Twitter’s current CEO, Elon Musk, continues to make rapid changes, and on Saturday, he appeared to address user complaints about worsening advertising. Musk acknowledged that there was an issue with the saturation of Twitter with advertisements and promised that the company would “take steps” to remedy the situation. Musk concluded by reiterating plans to introduce a new, more expensive subscription tier that will completely disable advertising.
Since at least the introduction of the first Twitter paid subscription, which gave users access to a number of features. However, it did not alter the frequency with which they saw ads on the site. Consequently, users have expressed a desire for the option to pay to remove ads completely from the service. In the middle of December of last year, Musk hinted that a fully ad-free premium subscription would arrive in 2023. Elon Musk also claimed at the time that Blue subscribers paying the then-current rate would see 50% fewer ads than free users.
That would be a big change for Twitter’s business model. Until mid-December, Twitter made money through targeted advertising.
Late last year, Musk fired roughly half of Twitter’s 7,500-person workforce, casting doubt on the company’s ability to generate revenue from advertising. People worried that the company didn’t have enough people to moderate content, which scared governments and advertisers.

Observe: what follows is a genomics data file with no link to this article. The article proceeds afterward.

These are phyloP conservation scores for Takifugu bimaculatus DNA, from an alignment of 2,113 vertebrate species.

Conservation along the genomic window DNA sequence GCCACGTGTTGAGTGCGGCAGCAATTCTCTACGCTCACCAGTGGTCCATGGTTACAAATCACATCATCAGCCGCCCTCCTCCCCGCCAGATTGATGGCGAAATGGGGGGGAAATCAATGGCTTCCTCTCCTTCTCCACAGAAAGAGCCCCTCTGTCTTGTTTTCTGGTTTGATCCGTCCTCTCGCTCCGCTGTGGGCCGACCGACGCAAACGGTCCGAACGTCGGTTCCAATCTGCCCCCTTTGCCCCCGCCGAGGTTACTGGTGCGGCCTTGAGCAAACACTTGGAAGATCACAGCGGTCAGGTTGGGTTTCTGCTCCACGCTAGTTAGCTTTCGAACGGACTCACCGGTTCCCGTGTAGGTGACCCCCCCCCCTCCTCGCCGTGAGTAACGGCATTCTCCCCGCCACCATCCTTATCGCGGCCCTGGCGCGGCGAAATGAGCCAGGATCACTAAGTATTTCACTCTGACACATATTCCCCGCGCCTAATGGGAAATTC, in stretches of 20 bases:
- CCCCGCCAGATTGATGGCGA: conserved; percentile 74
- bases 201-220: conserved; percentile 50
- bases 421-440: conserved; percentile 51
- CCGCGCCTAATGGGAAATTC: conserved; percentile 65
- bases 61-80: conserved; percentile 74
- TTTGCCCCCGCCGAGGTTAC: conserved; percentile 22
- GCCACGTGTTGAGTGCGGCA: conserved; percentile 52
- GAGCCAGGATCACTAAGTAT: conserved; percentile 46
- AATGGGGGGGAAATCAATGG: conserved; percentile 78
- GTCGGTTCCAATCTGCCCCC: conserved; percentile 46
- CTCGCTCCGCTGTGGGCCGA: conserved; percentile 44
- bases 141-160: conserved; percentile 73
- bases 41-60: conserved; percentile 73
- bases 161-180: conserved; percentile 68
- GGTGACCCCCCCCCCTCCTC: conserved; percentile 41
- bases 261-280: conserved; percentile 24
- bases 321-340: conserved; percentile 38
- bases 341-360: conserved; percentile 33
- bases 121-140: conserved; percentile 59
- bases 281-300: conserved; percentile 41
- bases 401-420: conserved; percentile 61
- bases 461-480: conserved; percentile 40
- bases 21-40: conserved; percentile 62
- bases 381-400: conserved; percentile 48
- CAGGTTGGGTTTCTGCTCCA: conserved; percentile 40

Read More: Wout Weghorst Signs A Loan Deal With United
Musk claimed that he was going to drastically cut costs while increasing revenue by launching a new subscription service called Twitter Blue. It would give users the coveted blue verification tick for a fee.
According to the service’s website, the price in the US is $11 per month. Besides, it is compatible with both iOS and Android. Subscriptions on the web are also available for $8 per month or $84 per year at a discount.
Musk’s admission of Twitter’s dismal advertising situation follows his oversight of the service’s shutdown of support for external clients. Twitter stopped giving these clients API access last week. First, it suddenly cut off access for the biggest clients, like Tweetbot and Twitterific. Then, earlier this week, Twitter changed its developer guidelines to cut access for all of these clients.